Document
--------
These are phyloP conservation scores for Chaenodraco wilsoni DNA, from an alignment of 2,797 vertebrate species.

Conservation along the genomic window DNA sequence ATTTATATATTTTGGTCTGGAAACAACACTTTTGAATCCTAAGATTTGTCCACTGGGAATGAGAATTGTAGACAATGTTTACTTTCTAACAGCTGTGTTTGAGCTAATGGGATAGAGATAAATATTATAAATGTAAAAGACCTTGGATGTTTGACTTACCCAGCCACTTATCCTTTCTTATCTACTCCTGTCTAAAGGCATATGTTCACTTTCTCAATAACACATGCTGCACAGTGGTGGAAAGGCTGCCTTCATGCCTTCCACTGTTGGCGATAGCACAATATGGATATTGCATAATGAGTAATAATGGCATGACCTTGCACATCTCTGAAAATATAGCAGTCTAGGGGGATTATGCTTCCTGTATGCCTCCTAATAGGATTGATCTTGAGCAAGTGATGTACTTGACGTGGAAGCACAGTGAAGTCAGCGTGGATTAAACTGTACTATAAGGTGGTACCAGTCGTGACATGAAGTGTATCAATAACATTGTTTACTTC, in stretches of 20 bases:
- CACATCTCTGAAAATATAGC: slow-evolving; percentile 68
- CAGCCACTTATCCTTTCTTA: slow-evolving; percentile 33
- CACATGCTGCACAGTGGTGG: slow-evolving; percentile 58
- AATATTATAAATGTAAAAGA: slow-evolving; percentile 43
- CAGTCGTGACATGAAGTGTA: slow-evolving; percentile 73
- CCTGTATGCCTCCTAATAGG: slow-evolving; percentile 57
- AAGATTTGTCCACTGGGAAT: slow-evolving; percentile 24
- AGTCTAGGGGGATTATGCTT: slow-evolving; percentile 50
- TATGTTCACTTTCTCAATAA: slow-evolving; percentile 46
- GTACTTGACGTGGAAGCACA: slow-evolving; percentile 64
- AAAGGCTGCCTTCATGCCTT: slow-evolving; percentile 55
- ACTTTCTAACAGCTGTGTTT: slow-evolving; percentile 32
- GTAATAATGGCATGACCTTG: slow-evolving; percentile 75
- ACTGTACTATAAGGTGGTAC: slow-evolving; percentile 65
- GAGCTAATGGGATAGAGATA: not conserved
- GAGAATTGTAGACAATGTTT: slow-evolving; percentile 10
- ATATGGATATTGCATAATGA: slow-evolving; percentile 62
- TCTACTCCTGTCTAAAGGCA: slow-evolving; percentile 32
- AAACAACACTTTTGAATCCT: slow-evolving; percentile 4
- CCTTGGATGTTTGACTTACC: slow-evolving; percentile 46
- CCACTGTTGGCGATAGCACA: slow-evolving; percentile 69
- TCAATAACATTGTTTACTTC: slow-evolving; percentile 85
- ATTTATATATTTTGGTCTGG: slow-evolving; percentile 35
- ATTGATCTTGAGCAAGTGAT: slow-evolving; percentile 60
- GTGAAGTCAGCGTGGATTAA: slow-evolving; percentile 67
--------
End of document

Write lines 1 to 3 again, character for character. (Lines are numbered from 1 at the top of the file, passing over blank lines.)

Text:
These are phyloP conservation scores for Chaenodraco wilsoni DNA, from an alignment of 2,797 vertebrate species.

Conservation along the genomic window DNA sequence ATTTATATATTTTGGTCTGGAAACAACACTTTTGAATCCTAAGATTTGTCCACTGGGAATGAGAATTGTAGACAATGTTTACTTTCTAACAGCTGTGTTTGAGCTAATGGGATAGAGATAAATATTATAAATGTAAAAGACCTTGGATGTTTGACTTACCCAGCCACTTATCCTTTCTTATCTACTCCTGTCTAAAGGCATATGTTCACTTTCTCAATAACACATGCTGCACAGTGGTGGAAAGGCTGCCTTCATGCCTTCCACTGTTGGCGATAGCACAATATGGATATTGCATAATGAGTAATAATGGCATGACCTTGCACATCTCTGAAAATATAGCAGTCTAGGGGGATTATGCTTCCTGTATGCCTCCTAATAGGATTGATCTTGAGCAAGTGATGTACTTGACGTGGAAGCACAGTGAAGTCAGCGTGGATTAAACTGTACTATAAGGTGGTACCAGTCGTGACATGAAGTGTATCAATAACATTGTTTACTTC, in stretches of 20 bases:
- CACATCTCTGAAAATATAGC: slow-evolving; percentile 68